Heading across the pond. I'll be in Telford tomorrow. Hope to see those you attending on Saturday at the convention center.

Will try to blog again at the show, but I'll have to hop on someone's computer with Internet access.

Gotta fly... Literally!

Happy modeling. Roy

Tuesday, November 6, 2012

Barracuda Studios Downsizing... Mustang Parts that is!

Ron O'Neal's superb 1/32nd scale Tamiya P-51D Mustang serves as eye candy to help announce the new P-51 wheel sets in 1/48th scale.

Hi Guys.

That scary title is nothing to worry about. We are just releasing P-51 Mustang mainwheels in 1/48th scale. Two styles with different tread patterns. More info below...

A real quick update tonight as I have way too much to do still before I jump on an airplane bound for the UK. A bit too stressed and short on time right now for more, so.... I will supply you with a link to an excellent website run by my friend Adam Norenberg that has just posted the information I'd like to share with you, soooooo.... without further ado (what IS that anyway? I don't recall getting any "ado" before this!), here's The Modelling News.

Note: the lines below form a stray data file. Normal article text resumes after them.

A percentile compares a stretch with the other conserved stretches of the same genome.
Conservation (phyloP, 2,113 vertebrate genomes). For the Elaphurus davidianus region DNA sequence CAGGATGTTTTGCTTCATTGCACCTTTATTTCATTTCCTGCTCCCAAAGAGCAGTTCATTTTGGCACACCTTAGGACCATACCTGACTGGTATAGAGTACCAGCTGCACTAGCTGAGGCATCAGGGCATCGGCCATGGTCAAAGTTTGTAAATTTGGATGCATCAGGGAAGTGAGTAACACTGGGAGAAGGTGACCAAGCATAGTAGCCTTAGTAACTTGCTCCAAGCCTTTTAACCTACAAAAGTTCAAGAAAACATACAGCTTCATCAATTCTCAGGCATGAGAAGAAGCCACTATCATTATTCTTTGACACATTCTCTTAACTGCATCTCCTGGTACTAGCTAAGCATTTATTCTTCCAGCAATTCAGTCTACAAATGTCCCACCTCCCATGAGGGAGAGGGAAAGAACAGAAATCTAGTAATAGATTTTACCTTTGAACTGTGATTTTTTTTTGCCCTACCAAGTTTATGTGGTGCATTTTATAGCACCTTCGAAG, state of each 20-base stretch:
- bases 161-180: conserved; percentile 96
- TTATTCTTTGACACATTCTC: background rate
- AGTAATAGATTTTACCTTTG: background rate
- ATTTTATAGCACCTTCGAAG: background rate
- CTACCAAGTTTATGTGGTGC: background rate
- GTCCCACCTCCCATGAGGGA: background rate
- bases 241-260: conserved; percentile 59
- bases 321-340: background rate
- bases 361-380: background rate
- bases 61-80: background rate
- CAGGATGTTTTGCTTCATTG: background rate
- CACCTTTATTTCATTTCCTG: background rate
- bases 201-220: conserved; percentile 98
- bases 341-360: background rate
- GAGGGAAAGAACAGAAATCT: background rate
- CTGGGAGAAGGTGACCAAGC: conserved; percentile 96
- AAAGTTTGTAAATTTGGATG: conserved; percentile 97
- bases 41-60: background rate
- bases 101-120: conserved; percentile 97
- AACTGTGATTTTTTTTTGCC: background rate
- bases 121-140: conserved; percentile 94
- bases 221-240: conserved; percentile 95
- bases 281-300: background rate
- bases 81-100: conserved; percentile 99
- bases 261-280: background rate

Happy modelling!  Roy

Monday, November 5, 2012

Bristol Blenheim gets some Long Overdue Attention!

This classic air to air shot of the Blenheim I shows its unique and (to some) attractive lines.

Hi Guys. I have really been lax about posting here on the blog. It takes time and energy, and I have been pretty busy keeping this ship afloat and moving forward in the last 6 months. Still, I enjoy writing for it, and I must make a real effort to make this a more regular thing.

Now, the Scale Model World 2012 show in Telford, UK is this weekend, and time is very short, so I will keep this brief. If you have never been to this.... blah blah blah. GO! It's great. It's huge. It's model-tastic.